The Northern Shrike is a predatory song bird, feeding on small birds, insects, and rodents. The Northern Shrike is a resident of Northern Canada for most of the year and migrates to the United States during the winter months.
Northern Shrike are difficult to see and photograph. They are wary, solitary birds. This shrike only gave me a few seconds to photograph before flying off. I also saw him a second time but he didn’t stay long enough for me to get a shot.
To photograph scarce birds like this Northern Shrike, follow local birding groups. Birding groups often have forums, Facebook pages, and email digests. The birding group members will usually post their findings, especially if the bird is a rarity.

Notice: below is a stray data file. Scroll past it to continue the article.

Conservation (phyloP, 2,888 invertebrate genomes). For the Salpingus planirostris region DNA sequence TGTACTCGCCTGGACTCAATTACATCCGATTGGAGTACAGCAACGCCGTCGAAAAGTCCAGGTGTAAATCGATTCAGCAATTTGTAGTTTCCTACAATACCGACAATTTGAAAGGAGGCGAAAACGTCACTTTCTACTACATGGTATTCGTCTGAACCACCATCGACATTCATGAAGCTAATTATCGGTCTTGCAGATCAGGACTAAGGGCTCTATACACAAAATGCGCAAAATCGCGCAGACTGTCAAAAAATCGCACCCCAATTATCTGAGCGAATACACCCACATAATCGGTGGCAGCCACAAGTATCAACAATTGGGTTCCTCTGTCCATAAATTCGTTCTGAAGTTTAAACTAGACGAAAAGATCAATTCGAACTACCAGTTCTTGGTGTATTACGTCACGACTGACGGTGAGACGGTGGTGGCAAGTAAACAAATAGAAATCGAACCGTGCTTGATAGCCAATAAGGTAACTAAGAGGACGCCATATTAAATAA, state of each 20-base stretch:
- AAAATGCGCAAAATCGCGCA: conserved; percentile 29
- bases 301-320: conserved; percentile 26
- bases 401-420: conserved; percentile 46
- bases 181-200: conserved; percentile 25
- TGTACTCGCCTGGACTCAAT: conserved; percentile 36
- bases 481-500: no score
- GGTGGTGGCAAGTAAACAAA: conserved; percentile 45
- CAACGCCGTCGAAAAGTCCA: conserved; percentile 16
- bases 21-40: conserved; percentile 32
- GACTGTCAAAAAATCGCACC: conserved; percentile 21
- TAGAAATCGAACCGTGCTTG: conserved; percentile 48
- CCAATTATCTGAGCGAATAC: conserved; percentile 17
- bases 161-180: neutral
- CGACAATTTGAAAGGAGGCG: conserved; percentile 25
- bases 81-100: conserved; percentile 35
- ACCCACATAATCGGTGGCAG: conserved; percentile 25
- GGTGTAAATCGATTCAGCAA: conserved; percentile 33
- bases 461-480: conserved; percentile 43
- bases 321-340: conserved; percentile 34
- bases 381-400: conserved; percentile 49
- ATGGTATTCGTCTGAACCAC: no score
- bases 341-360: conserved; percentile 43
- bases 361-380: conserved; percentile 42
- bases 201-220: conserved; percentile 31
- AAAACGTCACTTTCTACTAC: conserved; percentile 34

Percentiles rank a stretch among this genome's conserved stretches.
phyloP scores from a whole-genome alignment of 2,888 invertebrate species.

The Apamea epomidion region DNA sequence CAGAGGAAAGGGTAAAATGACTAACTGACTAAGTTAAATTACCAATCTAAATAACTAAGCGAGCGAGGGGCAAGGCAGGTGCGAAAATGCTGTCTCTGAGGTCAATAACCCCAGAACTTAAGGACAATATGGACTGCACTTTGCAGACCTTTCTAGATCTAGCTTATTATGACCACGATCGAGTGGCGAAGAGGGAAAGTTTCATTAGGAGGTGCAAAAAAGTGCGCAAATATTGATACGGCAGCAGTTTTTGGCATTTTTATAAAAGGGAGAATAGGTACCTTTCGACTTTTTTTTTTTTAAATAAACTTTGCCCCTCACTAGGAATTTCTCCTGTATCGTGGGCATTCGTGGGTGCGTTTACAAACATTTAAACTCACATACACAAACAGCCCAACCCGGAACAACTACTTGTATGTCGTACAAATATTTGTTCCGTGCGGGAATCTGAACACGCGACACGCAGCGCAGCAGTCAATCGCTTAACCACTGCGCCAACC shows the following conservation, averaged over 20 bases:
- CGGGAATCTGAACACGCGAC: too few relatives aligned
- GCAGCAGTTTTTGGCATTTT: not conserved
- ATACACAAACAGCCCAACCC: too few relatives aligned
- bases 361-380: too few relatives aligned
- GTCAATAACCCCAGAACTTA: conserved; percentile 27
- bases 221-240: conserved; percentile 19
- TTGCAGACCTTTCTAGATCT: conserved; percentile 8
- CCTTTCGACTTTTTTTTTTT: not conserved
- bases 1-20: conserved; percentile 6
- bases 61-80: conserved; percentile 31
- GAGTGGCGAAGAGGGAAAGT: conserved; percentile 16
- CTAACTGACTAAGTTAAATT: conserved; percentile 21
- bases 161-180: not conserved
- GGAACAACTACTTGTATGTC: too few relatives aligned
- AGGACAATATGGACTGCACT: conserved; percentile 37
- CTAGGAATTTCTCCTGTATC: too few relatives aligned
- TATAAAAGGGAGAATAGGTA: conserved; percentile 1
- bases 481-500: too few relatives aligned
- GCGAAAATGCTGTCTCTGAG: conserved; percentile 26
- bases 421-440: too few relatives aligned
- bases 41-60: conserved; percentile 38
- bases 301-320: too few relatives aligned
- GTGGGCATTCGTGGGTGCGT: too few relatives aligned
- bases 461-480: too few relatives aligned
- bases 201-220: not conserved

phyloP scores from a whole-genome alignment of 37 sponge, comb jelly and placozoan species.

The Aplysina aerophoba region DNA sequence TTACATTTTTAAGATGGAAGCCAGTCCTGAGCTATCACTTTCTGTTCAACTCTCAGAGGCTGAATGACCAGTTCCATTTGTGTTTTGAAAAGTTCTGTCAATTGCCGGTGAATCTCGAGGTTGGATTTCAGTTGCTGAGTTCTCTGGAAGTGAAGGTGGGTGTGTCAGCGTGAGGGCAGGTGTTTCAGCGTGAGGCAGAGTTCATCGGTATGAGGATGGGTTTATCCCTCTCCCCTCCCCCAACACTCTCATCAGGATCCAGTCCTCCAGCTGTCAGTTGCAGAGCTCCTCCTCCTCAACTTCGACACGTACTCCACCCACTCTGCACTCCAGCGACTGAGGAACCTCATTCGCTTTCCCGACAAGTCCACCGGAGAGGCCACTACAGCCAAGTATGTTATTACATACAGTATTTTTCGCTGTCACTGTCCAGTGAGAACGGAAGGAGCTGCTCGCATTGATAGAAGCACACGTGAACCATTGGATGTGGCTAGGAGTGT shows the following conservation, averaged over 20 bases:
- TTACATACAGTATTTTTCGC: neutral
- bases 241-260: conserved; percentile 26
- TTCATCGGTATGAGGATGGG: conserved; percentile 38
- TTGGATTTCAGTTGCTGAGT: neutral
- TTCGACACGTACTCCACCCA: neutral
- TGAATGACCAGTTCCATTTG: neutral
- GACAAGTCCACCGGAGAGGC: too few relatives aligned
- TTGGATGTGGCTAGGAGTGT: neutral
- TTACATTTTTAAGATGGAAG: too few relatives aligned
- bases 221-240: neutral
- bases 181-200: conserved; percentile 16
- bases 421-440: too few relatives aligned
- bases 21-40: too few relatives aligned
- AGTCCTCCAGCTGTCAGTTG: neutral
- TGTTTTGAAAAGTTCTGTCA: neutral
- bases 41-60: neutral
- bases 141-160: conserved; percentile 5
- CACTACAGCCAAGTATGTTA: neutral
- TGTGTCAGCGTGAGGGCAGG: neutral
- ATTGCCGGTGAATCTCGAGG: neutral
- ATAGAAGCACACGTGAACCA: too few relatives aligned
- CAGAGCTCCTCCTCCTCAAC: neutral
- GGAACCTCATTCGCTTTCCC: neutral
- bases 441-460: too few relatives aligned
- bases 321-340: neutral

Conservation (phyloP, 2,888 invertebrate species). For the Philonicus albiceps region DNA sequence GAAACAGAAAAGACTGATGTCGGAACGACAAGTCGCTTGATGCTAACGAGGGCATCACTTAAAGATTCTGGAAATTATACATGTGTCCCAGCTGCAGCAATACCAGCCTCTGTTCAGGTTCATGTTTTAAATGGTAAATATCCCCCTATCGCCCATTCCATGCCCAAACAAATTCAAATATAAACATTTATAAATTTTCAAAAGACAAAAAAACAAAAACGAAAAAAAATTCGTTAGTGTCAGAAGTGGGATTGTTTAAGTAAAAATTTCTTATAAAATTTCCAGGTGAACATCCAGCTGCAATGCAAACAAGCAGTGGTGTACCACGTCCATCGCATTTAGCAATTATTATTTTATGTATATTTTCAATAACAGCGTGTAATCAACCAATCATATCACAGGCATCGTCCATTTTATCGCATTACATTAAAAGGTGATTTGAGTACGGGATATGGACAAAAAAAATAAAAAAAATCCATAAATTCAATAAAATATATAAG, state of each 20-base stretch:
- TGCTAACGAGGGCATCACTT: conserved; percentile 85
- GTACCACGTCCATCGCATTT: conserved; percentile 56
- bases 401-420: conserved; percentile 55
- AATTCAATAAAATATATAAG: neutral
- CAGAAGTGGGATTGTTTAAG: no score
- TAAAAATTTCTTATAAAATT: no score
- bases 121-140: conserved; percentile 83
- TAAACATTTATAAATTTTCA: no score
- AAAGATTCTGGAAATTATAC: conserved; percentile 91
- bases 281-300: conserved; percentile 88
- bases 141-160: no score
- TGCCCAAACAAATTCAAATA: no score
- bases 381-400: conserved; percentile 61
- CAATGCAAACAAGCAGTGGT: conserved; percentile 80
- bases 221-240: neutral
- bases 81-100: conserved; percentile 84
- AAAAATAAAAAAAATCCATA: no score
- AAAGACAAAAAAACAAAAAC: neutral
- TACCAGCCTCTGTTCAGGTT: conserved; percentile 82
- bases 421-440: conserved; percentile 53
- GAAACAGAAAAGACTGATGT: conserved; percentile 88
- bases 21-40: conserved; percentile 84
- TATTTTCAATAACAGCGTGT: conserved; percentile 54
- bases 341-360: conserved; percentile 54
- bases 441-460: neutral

I located this Northern Shrike by following a local birding group. Not only did the group tell me the park where the shrike was located, they also gave pretty decent specifics of where the bird was seen in the park.
Camera: Canon 5D Mark III
Lens: Canon 500mm f/4 lens with 1.4x III telephoto extender
Focal Length: 700mm
Shutter Speed: 1/2500 of a second
Exposure Compensation: +2/3
Lighting: Sunny Morning. The bird was a bit side lit causing the shadows on its head and back.
- Cropped the photo and lightened the shadows in Lightroom 5.
- Cleaned up some branches in the photo by using the Clone Stamp Tool in Photoshop CC 2014.
- Added contrast and pop to the photo by using the Fur and Feathers I filter in Topaz Clarity.
- Used Viveza 2 to selectively lighten the darken the image.
- Applied the Lighten/Darken Center Filter in Color Efex Pro 4.
- Selectively removed noise from the photo using Topaz DeNoise.
- Selectively sharpened the photo using the Unsharp Mask Filter in Photoshop CC 2014.
Written by Martin Belan